CMS, Matthews leaders weigh options as charter school fight drag - | WBTV Charlotte

CMS, Matthews leaders weigh options as charter school fight drags on

(Corey Schmidt | WBTV) (Corey Schmidt | WBTV)
MATTHEWS, NC (WBTV) -

Leaders in both the Town of Matthews and Charlotte-Mecklenburg Schools continued to publicly weight their options on Tuesday as the town and school board battle over a proposal in the North Carolina General Assembly that would give the town the ability to create its own charter school.

Last week, the Matthews Town Commission voted to reaffirm its support for House Bill 514, which would allow Matthews to create and operate its own charter school. Under the bill, the town’s commissioners would oversee the school and students who live within Matthews town limits would be afforded priority to attend.

“I’m trying to put kids in seats in a school building. I want kids eating lunch at 11:30, not 10:00 in the morning,” Matthews Mayor Paul Bailey, who previously served on the CMS board, said. “And I think I’m just standing up after leaving CMS and I’m saying ‘hey, we’ve got to find solutions to the problems we have.’”

In an interview with WBTV on Tuesday, Bailey acknowledged that students who currently live in Matthews and attend CMS schools get a quality education. But he stressed concern at what he and his fellow commissioners who support HB514 say is the possibility of the town growing faster than CMS can build new schools.

“I think the parents out here are happy with the schools. But we have nothing in the bond package that was just approved. My speculation is it’s going to be five to seven years before we have another bond package,” Bailey said, estimating that it could be 15 to 20 years before CMS has enough money to build more schools that would serve Matthews students.

But CMS leaders dispute Bailey’s explanation and say they have attempted to take actions that they think should alleviate the concerns of the Matthews commissioners.

“We offered up several things for them,” CMS board chairwoman Mary McCray said. “They’ve brought nothing to the table.”

McCray and vice chairwoman Rhonda Lennon said the board has attempted to hold meetings with Bailey and other interested leaders but to no avail. Instead, they said, they would continue pointing out the positive aspects of CMS schools in the area, pointing out that the schools that serve Matthews are some of the best-performing in the county and consistently get rated high in parent surveys.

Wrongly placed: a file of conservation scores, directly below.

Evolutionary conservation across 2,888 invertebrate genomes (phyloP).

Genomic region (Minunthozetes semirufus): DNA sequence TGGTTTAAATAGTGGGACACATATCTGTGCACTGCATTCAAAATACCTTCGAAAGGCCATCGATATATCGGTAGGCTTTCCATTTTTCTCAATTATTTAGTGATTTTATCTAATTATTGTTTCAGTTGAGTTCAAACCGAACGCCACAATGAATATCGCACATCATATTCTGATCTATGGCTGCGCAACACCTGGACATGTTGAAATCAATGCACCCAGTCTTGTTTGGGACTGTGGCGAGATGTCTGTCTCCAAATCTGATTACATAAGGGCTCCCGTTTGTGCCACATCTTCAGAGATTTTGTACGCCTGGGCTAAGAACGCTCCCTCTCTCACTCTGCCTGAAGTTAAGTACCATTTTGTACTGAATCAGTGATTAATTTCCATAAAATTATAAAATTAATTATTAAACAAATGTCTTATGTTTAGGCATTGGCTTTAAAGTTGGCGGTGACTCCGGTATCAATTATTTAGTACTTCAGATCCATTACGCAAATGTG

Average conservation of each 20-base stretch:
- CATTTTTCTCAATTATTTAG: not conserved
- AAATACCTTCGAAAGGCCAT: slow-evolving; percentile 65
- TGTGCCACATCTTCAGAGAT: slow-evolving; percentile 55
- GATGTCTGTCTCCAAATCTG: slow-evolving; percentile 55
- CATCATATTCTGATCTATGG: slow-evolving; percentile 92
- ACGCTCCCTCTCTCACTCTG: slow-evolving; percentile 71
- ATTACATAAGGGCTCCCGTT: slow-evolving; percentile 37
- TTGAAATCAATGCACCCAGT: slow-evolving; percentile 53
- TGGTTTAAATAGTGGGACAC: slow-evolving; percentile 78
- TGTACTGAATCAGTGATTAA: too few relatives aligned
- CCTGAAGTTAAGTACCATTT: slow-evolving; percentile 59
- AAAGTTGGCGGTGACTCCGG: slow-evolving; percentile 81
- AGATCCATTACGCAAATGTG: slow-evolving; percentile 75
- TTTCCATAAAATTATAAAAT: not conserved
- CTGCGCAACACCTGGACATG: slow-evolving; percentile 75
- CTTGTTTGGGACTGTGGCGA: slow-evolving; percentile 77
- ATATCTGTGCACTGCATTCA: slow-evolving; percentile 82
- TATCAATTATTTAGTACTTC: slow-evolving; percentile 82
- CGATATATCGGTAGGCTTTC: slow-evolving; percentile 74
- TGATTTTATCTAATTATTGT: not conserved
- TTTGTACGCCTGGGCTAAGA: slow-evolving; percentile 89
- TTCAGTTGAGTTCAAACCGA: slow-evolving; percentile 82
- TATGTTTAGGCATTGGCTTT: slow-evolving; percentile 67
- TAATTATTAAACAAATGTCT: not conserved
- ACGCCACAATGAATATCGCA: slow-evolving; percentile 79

“We have the best schools down here, we’ve got the shortest rides; nobody, even if they are transporting their kids, it’s no more than five miles. You’ve got parents who are satisfied with their schools. What is prompting this?” McCray asked.

McCray stood by suggestions from other school board members that a town-run charter school in Matthews could mean budget cuts and delayed construction for schools already in the area and work that has already been financed by bonds approved last year.

“We’re responsible to the commissioners on how we use the funding they provide to us and we’re also responsible to the state on how we use the funding that’s provided to us,” McCray explained as reasons why CMS would have to re-evaluate how it spends money for schools in the Matthews area if student enrollment dropped due to a town-run charter school.

On Tuesday afternoon, CMS board member Sean Strain and Matthews commissioner John Urban announced what they called a compromise proposal in which CMS would pledge to build additional classroom space in the Matthews area and the town would drop its support for HB514.

Bailey, the Matthews mayor, said he supported the compromise and acknowledged there was some room for the town to cede more of the proposal to the demands of CMS.

But CMS leaders said they had not been made aware of the proposal ahead of time and were unsure whether some of the proposal’s specific points were even allowed by state law.

Bailey said he will continue to press the issue until a resolution is reached that, he and his commissioners feel, will benefit students in his town.

“The only way you make change is to make some waves,” Bailey said. “Here’s an opportunity for us to at least, in Matthews, move forward and hopefully that model can be looked at if we ever get something implemented that other towns can use within Mecklenburg County.”

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